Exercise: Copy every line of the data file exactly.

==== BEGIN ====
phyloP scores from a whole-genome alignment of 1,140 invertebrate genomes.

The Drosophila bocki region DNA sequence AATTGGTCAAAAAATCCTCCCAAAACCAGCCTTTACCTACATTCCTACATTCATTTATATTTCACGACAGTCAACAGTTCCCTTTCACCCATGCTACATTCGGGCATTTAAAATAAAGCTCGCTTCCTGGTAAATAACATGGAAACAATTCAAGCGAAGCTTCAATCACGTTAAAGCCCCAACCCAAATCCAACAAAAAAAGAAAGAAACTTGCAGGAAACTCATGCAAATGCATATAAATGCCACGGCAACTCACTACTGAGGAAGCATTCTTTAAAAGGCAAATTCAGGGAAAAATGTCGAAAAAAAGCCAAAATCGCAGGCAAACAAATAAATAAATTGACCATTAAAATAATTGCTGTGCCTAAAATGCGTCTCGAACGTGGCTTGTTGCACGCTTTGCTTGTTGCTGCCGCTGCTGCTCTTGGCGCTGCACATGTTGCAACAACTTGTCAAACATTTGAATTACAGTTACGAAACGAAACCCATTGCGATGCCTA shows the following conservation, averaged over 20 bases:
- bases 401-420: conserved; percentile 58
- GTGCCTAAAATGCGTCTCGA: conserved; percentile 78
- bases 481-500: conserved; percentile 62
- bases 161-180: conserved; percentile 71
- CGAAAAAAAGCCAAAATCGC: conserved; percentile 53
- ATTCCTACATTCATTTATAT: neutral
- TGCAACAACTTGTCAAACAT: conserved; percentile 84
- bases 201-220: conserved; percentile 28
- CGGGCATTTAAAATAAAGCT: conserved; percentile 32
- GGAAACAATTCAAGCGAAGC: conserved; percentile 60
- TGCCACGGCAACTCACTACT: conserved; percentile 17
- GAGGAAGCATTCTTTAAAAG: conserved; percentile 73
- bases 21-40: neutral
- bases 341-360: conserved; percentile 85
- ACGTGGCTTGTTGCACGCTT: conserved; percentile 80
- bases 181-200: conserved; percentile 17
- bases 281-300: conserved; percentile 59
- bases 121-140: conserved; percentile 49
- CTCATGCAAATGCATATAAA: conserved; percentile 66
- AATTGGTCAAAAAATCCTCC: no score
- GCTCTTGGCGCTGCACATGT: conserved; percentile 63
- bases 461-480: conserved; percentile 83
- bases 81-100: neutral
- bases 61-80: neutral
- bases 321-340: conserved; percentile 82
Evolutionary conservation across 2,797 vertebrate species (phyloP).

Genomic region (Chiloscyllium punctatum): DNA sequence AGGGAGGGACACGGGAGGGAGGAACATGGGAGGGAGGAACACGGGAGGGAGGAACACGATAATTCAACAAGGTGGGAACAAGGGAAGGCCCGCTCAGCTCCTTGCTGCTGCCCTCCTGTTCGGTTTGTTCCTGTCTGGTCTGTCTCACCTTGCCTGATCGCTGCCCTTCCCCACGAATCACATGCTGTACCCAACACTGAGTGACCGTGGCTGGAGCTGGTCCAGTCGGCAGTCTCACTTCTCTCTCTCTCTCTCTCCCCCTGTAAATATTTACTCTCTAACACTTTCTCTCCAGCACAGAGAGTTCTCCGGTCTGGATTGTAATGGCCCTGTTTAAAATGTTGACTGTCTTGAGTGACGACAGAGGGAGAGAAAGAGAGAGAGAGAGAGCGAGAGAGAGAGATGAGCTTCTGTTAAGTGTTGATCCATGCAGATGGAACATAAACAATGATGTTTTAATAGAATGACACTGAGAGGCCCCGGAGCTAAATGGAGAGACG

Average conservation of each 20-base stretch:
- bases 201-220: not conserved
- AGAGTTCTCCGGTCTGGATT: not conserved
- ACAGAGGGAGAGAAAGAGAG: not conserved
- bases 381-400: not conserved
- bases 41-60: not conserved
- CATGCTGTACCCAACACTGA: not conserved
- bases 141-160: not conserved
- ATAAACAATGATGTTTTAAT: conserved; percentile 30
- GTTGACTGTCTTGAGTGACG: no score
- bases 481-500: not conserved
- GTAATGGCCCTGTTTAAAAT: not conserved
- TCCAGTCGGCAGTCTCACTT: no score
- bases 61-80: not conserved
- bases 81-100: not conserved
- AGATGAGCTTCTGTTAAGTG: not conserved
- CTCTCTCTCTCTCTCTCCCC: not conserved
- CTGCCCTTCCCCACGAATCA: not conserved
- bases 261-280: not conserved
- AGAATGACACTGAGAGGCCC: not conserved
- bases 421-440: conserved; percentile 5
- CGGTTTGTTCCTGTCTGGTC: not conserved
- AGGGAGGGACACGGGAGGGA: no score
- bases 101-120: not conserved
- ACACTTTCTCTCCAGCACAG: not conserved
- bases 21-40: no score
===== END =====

phyloP scores from a whole-genome alignment of 1,140 invertebrate genomes.

The Drosophila bocki region DNA sequence AATTGGTCAAAAAATCCTCCCAAAACCAGCCTTTACCTACATTCCTACATTCATTTATATTTCACGACAGTCAACAGTTCCCTTTCACCCATGCTACATTCGGGCATTTAAAATAAAGCTCGCTTCCTGGTAAATAACATGGAAACAATTCAAGCGAAGCTTCAATCACGTTAAAGCCCCAACCCAAATCCAACAAAAAAAGAAAGAAACTTGCAGGAAACTCATGCAAATGCATATAAATGCCACGGCAACTCACTACTGAGGAAGCATTCTTTAAAAGGCAAATTCAGGGAAAAATGTCGAAAAAAAGCCAAAATCGCAGGCAAACAAATAAATAAATTGACCATTAAAATAATTGCTGTGCCTAAAATGCGTCTCGAACGTGGCTTGTTGCACGCTTTGCTTGTTGCTGCCGCTGCTGCTCTTGGCGCTGCACATGTTGCAACAACTTGTCAAACATTTGAATTACAGTTACGAAACGAAACCCATTGCGATGCCTA shows the following conservation, averaged over 20 bases:
- bases 401-420: conserved; percentile 58
- GTGCCTAAAATGCGTCTCGA: conserved; percentile 78
- bases 481-500: conserved; percentile 62
- bases 161-180: conserved; percentile 71
- CGAAAAAAAGCCAAAATCGC: conserved; percentile 53
- ATTCCTACATTCATTTATAT: neutral
- TGCAACAACTTGTCAAACAT: conserved; percentile 84
- bases 201-220: conserved; percentile 28
- CGGGCATTTAAAATAAAGCT: conserved; percentile 32
- GGAAACAATTCAAGCGAAGC: conserved; percentile 60
- TGCCACGGCAACTCACTACT: conserved; percentile 17
- GAGGAAGCATTCTTTAAAAG: conserved; percentile 73
- bases 21-40: neutral
- bases 341-360: conserved; percentile 85
- ACGTGGCTTGTTGCACGCTT: conserved; percentile 80
- bases 181-200: conserved; percentile 17
- bases 281-300: conserved; percentile 59
- bases 121-140: conserved; percentile 49
- CTCATGCAAATGCATATAAA: conserved; percentile 66
- AATTGGTCAAAAAATCCTCC: no score
- GCTCTTGGCGCTGCACATGT: conserved; percentile 63
- bases 461-480: conserved; percentile 83
- bases 81-100: neutral
- bases 61-80: neutral
- bases 321-340: conserved; percentile 82
Evolutionary conservation across 2,797 vertebrate species (phyloP).

Genomic region (Chiloscyllium punctatum): DNA sequence AGGGAGGGACACGGGAGGGAGGAACATGGGAGGGAGGAACACGGGAGGGAGGAACACGATAATTCAACAAGGTGGGAACAAGGGAAGGCCCGCTCAGCTCCTTGCTGCTGCCCTCCTGTTCGGTTTGTTCCTGTCTGGTCTGTCTCACCTTGCCTGATCGCTGCCCTTCCCCACGAATCACATGCTGTACCCAACACTGAGTGACCGTGGCTGGAGCTGGTCCAGTCGGCAGTCTCACTTCTCTCTCTCTCTCTCTCCCCCTGTAAATATTTACTCTCTAACACTTTCTCTCCAGCACAGAGAGTTCTCCGGTCTGGATTGTAATGGCCCTGTTTAAAATGTTGACTGTCTTGAGTGACGACAGAGGGAGAGAAAGAGAGAGAGAGAGAGCGAGAGAGAGAGATGAGCTTCTGTTAAGTGTTGATCCATGCAGATGGAACATAAACAATGATGTTTTAATAGAATGACACTGAGAGGCCCCGGAGCTAAATGGAGAGACG

Average conservation of each 20-base stretch:
- bases 201-220: not conserved
- AGAGTTCTCCGGTCTGGATT: not conserved
- ACAGAGGGAGAGAAAGAGAG: not conserved
- bases 381-400: not conserved
- bases 41-60: not conserved
- CATGCTGTACCCAACACTGA: not conserved
- bases 141-160: not conserved
- ATAAACAATGATGTTTTAAT: conserved; percentile 30
- GTTGACTGTCTTGAGTGACG: no score
- bases 481-500: not conserved
- GTAATGGCCCTGTTTAAAAT: not conserved
- TCCAGTCGGCAGTCTCACTT: no score
- bases 61-80: not conserved
- bases 81-100: not conserved
- AGATGAGCTTCTGTTAAGTG: not conserved
- CTCTCTCTCTCTCTCTCCCC: not conserved
- CTGCCCTTCCCCACGAATCA: not conserved
- bases 261-280: not conserved
- AGAATGACACTGAGAGGCCC: not conserved
- bases 421-440: conserved; percentile 5
- CGGTTTGTTCCTGTCTGGTC: not conserved
- AGGGAGGGACACGGGAGGGA: no score
- bases 101-120: not conserved
- ACACTTTCTCTCCAGCACAG: not conserved
- bases 21-40: no score